Iranian Foreign Minister Mohammad Javad Zarif arrived in the Russian capital Jan. 26, where he is scheduled to sit down with his counterpart Sergei Lavrov to exchange views on a wide array of regional and international topics.
Upon landing in Moscow, Zarif told reporters about “special circumstances” after the departure of former US president Donald Trump from the White House, a development which the Iranian foreign minister said “requires Iran and Russia to coordinate their policies.”
After the US pullout from the Iran nuclear deal in 2018, Tehran has been relying significantly on Russia as its key ally among the remaining signatories. To this end, Zarif has been visiting Moscow more frequently than ever in the past two years in an effort to secure Russian support to salvage the accord.
According to the Iranian foreign minister, Syria is also part of the agenda in his talks with Russian officials. Both the Islamic Republic and the Russian Federation have been present in Syria to shore up their ally Syrian President Bashar al-Assad. Yet the two sides have also been in a covert rivalry over who calls the shots on the ground in the battle against armed groups in the Syria conflict.
Zarif’s visit came as part of a Caucasus tour, which took him to Azerbaijan in the first leg. Iran’s top diplomat is expected also to discuss with Russians the regional situation after the September Nagorno-Karabakh war which occurred right on Iran’s northwestern doorsteps.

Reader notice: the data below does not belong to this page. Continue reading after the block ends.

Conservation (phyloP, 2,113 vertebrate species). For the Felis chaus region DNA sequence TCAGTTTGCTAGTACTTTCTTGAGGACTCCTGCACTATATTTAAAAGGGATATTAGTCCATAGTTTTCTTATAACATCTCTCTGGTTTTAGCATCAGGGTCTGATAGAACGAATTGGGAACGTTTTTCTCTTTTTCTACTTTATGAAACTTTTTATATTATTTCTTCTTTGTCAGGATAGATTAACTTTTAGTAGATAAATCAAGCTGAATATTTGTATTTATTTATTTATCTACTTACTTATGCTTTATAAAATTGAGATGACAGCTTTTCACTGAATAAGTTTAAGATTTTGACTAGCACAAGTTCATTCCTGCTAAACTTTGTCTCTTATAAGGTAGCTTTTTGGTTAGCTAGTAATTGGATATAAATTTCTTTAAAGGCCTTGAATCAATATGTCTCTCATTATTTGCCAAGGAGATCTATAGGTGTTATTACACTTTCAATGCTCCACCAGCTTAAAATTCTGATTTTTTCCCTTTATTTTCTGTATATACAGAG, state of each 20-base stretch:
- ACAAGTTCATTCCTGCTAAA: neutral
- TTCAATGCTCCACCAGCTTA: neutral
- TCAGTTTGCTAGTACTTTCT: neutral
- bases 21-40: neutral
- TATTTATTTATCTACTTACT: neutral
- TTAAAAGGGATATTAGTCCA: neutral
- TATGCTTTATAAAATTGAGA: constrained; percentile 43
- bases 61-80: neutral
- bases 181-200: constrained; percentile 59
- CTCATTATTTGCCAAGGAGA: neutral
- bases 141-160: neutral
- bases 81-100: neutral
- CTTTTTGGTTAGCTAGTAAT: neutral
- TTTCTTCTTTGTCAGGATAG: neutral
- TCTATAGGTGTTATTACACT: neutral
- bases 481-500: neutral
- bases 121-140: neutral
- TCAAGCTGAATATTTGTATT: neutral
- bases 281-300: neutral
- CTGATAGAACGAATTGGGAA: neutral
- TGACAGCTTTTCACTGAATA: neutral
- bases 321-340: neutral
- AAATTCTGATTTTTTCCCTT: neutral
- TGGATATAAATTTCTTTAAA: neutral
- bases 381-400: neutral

Boosting regional alliances has been persistently followed by Iran in the past three years as an approach to mitigate the economic losses and the political pressure imposed on it during the Trump presidency. In his Russia trip, Zarif will also be seeking “to form a six-party cooperation union” involving regional Iran and Caucasus nations.
Apart from the regional and international developments, Zarif’s visit to Russia coincided with speculations about alleged Russian efforts to manipulate the June presidential vote in Iran.
“Are the Russians deciding our president?” tweeted senior Reformist figure Abdollah Ramezanzadeh. The question was sparked by another report, which revealed that the Russian ambassador in Tehran has been unusually holding at least nine meetings with Iranian lawmaker during only eight months following the inauguration of the new Iranian parliament. During the same period, the report adds, a top advisor to the Iranian Parliament Speaker Mohammad Bagher Ghalibaf has sat down with the head of the Russian-Iran friendship group in Tehran seven times.